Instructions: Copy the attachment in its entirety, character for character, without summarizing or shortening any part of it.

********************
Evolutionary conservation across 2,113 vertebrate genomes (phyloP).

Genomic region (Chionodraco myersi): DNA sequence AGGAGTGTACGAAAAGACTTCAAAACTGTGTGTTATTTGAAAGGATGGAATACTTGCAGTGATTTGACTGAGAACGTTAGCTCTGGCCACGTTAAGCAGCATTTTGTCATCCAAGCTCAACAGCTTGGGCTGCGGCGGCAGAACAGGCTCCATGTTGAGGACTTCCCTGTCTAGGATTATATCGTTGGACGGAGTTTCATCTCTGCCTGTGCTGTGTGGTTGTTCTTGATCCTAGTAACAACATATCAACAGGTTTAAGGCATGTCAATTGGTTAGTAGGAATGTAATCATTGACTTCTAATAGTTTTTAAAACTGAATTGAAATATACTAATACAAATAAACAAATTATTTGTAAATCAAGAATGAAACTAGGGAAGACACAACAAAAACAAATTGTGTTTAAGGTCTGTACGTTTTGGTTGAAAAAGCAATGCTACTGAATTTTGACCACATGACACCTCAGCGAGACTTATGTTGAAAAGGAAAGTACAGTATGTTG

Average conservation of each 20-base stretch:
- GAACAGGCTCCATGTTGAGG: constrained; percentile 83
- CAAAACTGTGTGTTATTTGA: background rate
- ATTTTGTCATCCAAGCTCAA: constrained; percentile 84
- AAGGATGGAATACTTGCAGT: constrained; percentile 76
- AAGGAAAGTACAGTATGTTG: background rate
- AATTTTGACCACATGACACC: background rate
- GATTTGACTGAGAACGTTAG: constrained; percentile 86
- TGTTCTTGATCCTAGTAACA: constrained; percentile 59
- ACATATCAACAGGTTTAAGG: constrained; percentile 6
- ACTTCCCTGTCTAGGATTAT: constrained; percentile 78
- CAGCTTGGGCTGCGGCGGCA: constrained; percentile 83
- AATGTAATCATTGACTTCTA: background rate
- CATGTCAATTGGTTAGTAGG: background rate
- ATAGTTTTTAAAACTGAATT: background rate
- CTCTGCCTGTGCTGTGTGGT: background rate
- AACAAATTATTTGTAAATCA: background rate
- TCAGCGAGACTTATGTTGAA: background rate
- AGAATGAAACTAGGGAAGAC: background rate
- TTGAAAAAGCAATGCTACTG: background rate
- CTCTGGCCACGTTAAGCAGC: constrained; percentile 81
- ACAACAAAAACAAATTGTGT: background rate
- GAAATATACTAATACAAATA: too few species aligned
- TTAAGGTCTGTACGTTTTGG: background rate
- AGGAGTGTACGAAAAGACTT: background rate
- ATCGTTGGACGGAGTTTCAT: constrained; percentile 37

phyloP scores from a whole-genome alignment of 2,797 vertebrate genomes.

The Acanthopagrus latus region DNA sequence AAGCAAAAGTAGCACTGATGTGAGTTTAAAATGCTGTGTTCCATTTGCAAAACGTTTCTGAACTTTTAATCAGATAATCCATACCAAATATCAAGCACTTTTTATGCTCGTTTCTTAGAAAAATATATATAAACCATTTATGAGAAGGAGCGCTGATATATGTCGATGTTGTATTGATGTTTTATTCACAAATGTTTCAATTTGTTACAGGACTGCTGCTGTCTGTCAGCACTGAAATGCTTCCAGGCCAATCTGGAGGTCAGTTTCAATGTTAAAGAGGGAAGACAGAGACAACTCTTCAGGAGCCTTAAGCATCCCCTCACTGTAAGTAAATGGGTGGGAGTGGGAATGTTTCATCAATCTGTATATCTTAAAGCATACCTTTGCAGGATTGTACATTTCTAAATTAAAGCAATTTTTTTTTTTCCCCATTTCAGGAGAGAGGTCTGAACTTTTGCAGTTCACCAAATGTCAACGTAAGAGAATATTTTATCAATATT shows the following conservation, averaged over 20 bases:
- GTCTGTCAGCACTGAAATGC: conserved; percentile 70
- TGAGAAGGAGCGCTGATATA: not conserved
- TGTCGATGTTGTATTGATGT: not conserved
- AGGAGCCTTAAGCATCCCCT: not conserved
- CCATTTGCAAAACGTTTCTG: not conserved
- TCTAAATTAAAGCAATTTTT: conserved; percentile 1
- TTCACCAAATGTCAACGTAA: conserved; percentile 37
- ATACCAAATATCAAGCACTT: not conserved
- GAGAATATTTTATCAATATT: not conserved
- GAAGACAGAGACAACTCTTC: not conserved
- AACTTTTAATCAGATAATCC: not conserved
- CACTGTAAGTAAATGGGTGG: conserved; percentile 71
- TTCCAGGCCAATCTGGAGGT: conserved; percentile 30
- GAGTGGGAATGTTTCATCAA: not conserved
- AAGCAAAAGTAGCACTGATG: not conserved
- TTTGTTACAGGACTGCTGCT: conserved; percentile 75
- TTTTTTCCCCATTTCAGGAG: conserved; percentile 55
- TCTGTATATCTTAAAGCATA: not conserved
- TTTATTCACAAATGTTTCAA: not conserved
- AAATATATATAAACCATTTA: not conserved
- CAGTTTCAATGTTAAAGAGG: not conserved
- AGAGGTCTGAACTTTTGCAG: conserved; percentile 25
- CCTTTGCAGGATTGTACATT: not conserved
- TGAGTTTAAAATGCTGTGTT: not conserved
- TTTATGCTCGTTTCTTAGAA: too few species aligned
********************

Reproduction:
Evolutionary conservation across 2,113 vertebrate genomes (phyloP).

Genomic region (Chionodraco myersi): DNA sequence AGGAGTGTACGAAAAGACTTCAAAACTGTGTGTTATTTGAAAGGATGGAATACTTGCAGTGATTTGACTGAGAACGTTAGCTCTGGCCACGTTAAGCAGCATTTTGTCATCCAAGCTCAACAGCTTGGGCTGCGGCGGCAGAACAGGCTCCATGTTGAGGACTTCCCTGTCTAGGATTATATCGTTGGACGGAGTTTCATCTCTGCCTGTGCTGTGTGGTTGTTCTTGATCCTAGTAACAACATATCAACAGGTTTAAGGCATGTCAATTGGTTAGTAGGAATGTAATCATTGACTTCTAATAGTTTTTAAAACTGAATTGAAATATACTAATACAAATAAACAAATTATTTGTAAATCAAGAATGAAACTAGGGAAGACACAACAAAAACAAATTGTGTTTAAGGTCTGTACGTTTTGGTTGAAAAAGCAATGCTACTGAATTTTGACCACATGACACCTCAGCGAGACTTATGTTGAAAAGGAAAGTACAGTATGTTG

Average conservation of each 20-base stretch:
- GAACAGGCTCCATGTTGAGG: constrained; percentile 83
- CAAAACTGTGTGTTATTTGA: background rate
- ATTTTGTCATCCAAGCTCAA: constrained; percentile 84
- AAGGATGGAATACTTGCAGT: constrained; percentile 76
- AAGGAAAGTACAGTATGTTG: background rate
- AATTTTGACCACATGACACC: background rate
- GATTTGACTGAGAACGTTAG: constrained; percentile 86
- TGTTCTTGATCCTAGTAACA: constrained; percentile 59
- ACATATCAACAGGTTTAAGG: constrained; percentile 6
- ACTTCCCTGTCTAGGATTAT: constrained; percentile 78
- CAGCTTGGGCTGCGGCGGCA: constrained; percentile 83
- AATGTAATCATTGACTTCTA: background rate
- CATGTCAATTGGTTAGTAGG: background rate
- ATAGTTTTTAAAACTGAATT: background rate
- CTCTGCCTGTGCTGTGTGGT: background rate
- AACAAATTATTTGTAAATCA: background rate
- TCAGCGAGACTTATGTTGAA: background rate
- AGAATGAAACTAGGGAAGAC: background rate
- TTGAAAAAGCAATGCTACTG: background rate
- CTCTGGCCACGTTAAGCAGC: constrained; percentile 81
- ACAACAAAAACAAATTGTGT: background rate
- GAAATATACTAATACAAATA: too few species aligned
- TTAAGGTCTGTACGTTTTGG: background rate
- AGGAGTGTACGAAAAGACTT: background rate
- ATCGTTGGACGGAGTTTCAT: constrained; percentile 37

phyloP scores from a whole-genome alignment of 2,797 vertebrate genomes.

The Acanthopagrus latus region DNA sequence AAGCAAAAGTAGCACTGATGTGAGTTTAAAATGCTGTGTTCCATTTGCAAAACGTTTCTGAACTTTTAATCAGATAATCCATACCAAATATCAAGCACTTTTTATGCTCGTTTCTTAGAAAAATATATATAAACCATTTATGAGAAGGAGCGCTGATATATGTCGATGTTGTATTGATGTTTTATTCACAAATGTTTCAATTTGTTACAGGACTGCTGCTGTCTGTCAGCACTGAAATGCTTCCAGGCCAATCTGGAGGTCAGTTTCAATGTTAAAGAGGGAAGACAGAGACAACTCTTCAGGAGCCTTAAGCATCCCCTCACTGTAAGTAAATGGGTGGGAGTGGGAATGTTTCATCAATCTGTATATCTTAAAGCATACCTTTGCAGGATTGTACATTTCTAAATTAAAGCAATTTTTTTTTTTCCCCATTTCAGGAGAGAGGTCTGAACTTTTGCAGTTCACCAAATGTCAACGTAAGAGAATATTTTATCAATATT shows the following conservation, averaged over 20 bases:
- GTCTGTCAGCACTGAAATGC: conserved; percentile 70
- TGAGAAGGAGCGCTGATATA: not conserved
- TGTCGATGTTGTATTGATGT: not conserved
- AGGAGCCTTAAGCATCCCCT: not conserved
- CCATTTGCAAAACGTTTCTG: not conserved
- TCTAAATTAAAGCAATTTTT: conserved; percentile 1
- TTCACCAAATGTCAACGTAA: conserved; percentile 37
- ATACCAAATATCAAGCACTT: not conserved
- GAGAATATTTTATCAATATT: not conserved
- GAAGACAGAGACAACTCTTC: not conserved
- AACTTTTAATCAGATAATCC: not conserved
- CACTGTAAGTAAATGGGTGG: conserved; percentile 71
- TTCCAGGCCAATCTGGAGGT: conserved; percentile 30
- GAGTGGGAATGTTTCATCAA: not conserved
- AAGCAAAAGTAGCACTGATG: not conserved
- TTTGTTACAGGACTGCTGCT: conserved; percentile 75
- TTTTTTCCCCATTTCAGGAG: conserved; percentile 55
- TCTGTATATCTTAAAGCATA: not conserved
- TTTATTCACAAATGTTTCAA: not conserved
- AAATATATATAAACCATTTA: not conserved
- CAGTTTCAATGTTAAAGAGG: not conserved
- AGAGGTCTGAACTTTTGCAG: conserved; percentile 25
- CCTTTGCAGGATTGTACATT: not conserved
- TGAGTTTAAAATGCTGTGTT: not conserved
- TTTATGCTCGTTTCTTAGAA: too few species aligned